“Consumers are worried about provenance and the supply chain to your local independent butcher is one hell of a lot shorter than that to the supermarkets.
“The butchers shops left now are the ones that have survived and have a good business model. They are the ones who have innovated and moved with the times but still managed to maintain the links with their suppliers and remained ‘local.’
“For the first time in years we are now seen as a good trade to move into and there are more apprentices coming through like Daniel who want to make their future in the industry.
“It is not necessarily a pretty job. It can be cold, the hours can be long, especially at Christmas, but it is rewarding, gives you a chance to work with the public and at the end of the day you have a craft.
“Once you have trained as a butcher you can go anywhere in the world and get a job.”
Simon believes Daniel’s success will attract more youngsters into the trade and can only be good for Blagdon. “Hopefully it will help us recruit better apprentices. It shows we are doing the job properly if we are recognised by a group like the Meat Training Council.”
The importance of winning awards is shown in Daniel’s case. He was attracted to Blagdon Farm Shop because of the success the venture run by Simon and his partner Jo Celerier has had in other areas in the 11 years it has been open.
Among the accolades that have come the shop’s way are a host of Great Taste Awards for their homemade food products, winning the National Farmers’ Retail and Market Association’s (FARMA) Best Farm Butchery in 2008, reaching the final of the National Farmers Union Best Rural Retailer in 2007, as well as a clutch of regional Countryside Alliance honours.
Daniel, who had wanted to be a butcher ever since getting a Saturday job at an independent outlet near his home in Blyth, Northumberland, “pestered the life out of” Simon for three months before his boss finally caved in and took him on two days before Christmas 2008.
“I was very impressed with Daniel’s tenacity,” Simon recalls. “He really wanted to work here and really wanted to be a butcher.”
For his part, Daniel had been bowled over by Blagdon’s growing portfolio of awards. “They are a regionally and nationally recognised award-winning farm shop and they are passionate about local produce and their customers.
“I thought if they have been recognised so many times by the industry, then they must be doing something right. I wanted to learn the real craft of butchery and I wanted to be trained properly by real butchers.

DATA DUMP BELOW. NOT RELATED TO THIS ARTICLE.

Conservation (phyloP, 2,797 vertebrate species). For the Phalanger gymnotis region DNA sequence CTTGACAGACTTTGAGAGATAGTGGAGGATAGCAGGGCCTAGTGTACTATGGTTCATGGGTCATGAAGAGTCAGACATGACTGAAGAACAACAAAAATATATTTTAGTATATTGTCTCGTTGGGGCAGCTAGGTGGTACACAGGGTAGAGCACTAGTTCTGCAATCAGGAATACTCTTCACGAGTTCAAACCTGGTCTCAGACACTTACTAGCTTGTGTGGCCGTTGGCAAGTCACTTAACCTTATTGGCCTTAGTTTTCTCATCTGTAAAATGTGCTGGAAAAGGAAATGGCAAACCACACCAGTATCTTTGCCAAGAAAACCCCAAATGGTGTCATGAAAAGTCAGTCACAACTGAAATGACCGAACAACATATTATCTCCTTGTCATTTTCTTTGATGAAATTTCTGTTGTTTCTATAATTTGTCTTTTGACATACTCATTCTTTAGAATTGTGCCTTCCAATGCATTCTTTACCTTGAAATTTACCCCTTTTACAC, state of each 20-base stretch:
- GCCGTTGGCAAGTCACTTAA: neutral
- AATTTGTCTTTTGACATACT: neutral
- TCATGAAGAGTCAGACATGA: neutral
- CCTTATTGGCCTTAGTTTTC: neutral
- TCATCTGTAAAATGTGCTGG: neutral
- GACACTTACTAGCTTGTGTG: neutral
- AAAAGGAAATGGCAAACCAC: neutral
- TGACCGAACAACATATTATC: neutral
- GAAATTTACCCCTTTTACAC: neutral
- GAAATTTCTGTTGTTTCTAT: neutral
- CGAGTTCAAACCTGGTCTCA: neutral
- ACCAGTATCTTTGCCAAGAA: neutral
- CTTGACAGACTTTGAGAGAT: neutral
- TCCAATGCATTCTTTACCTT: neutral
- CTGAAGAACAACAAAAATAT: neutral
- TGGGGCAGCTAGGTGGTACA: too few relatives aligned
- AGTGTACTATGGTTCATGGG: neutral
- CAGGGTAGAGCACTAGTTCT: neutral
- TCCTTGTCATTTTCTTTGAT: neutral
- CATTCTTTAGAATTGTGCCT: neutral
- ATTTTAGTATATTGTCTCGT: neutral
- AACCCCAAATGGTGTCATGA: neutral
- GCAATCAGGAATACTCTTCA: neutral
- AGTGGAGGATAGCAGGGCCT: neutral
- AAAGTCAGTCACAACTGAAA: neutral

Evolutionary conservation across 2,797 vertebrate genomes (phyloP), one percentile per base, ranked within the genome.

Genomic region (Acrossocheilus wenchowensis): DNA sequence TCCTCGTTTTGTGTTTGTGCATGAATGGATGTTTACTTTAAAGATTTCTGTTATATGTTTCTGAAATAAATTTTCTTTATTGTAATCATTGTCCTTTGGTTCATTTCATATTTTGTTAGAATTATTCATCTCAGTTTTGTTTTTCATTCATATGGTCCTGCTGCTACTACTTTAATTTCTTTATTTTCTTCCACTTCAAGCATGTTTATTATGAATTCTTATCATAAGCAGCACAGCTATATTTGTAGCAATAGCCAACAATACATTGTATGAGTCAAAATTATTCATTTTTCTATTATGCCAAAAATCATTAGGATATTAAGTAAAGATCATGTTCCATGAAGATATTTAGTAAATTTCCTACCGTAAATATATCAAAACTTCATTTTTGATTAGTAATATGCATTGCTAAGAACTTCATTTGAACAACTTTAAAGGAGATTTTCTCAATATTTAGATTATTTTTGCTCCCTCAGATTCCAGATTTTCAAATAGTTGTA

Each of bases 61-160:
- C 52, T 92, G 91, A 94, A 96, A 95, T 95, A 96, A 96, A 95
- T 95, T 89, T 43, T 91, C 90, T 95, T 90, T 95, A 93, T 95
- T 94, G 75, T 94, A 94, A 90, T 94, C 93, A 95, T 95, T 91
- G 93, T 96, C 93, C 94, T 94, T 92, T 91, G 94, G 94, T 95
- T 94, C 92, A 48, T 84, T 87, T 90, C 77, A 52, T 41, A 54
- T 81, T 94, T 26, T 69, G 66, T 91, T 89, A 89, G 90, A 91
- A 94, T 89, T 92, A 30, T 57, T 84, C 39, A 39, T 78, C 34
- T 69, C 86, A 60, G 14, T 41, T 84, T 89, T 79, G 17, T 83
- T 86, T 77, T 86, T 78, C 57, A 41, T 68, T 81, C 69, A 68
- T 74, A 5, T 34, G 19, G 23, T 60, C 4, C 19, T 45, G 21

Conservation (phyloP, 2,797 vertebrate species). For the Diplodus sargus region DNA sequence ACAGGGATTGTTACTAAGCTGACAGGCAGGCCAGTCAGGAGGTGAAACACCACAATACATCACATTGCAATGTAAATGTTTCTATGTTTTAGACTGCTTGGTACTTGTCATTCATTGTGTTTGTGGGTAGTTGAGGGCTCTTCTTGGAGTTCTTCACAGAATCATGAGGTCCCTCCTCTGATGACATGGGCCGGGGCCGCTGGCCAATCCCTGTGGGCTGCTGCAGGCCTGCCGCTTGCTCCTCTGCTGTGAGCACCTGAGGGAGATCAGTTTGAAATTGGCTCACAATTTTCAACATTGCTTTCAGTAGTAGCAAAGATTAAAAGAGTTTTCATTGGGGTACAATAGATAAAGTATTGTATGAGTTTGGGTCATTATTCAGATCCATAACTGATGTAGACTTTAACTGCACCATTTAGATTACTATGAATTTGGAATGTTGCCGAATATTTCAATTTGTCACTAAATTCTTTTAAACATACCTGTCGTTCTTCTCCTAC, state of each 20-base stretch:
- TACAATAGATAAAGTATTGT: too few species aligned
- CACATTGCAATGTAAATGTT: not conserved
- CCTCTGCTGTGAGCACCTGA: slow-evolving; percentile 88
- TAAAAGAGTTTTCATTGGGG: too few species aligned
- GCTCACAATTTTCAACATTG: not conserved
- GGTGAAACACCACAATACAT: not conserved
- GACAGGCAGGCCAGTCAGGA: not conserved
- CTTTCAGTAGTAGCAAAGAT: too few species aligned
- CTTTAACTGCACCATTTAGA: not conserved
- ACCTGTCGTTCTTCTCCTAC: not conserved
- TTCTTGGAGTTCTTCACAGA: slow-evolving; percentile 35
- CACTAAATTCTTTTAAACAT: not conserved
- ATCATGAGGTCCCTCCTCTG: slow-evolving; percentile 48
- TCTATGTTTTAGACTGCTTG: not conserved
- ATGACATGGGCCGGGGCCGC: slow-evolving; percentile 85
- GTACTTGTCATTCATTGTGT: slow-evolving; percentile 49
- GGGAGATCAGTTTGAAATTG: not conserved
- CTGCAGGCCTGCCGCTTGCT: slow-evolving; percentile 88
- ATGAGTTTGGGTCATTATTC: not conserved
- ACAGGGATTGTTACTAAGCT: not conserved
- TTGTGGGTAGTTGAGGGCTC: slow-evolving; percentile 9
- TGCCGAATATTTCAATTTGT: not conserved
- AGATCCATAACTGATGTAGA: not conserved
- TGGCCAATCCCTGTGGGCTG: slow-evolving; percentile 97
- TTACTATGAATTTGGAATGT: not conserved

“I knew there would be nowhere better I could complete my training.
“Added to that, the meat comes off the Blagdon estate just a few miles down the road and can be traced from the field to the butcher’s block, right through the supply chain, which I think is fantastic.”
He adds: “I don’t know why I had always wanted to be a butcher, but I just loved everything about it. It’s something different but it’s also a skilled craft and I like working with the public.
“I know all my customers and I know what they want before they even come in. It’s a very personal job.”
Daniel says he is “very proud and humbled” to have won the Best Meat Student award and hopes his success will encourage others to come into the trade.
Certainly Simon is keen to take on more apprentices.
Looking ahead Daniel, who is engaged to be married, admits he would like to one day open his own butcher’s shop. “I don’t think I could work anywhere better than Blagdon. After being here I would have to open my own business and be my own boss.
“There’s also the whole thing about supporting local, whether it be the farmers or the community, and knowing where your food is coming from.”
Simon applauds rather than fears Daniel’s ambition. “I would love to think that Daniel would one day get his own shop. I’m certainly not worried about the competition. If someone can do a job properly then I am all for them getting on.
“We are a close industry, I think we have had to be with everything that has gone on, and we tend to help each other out.”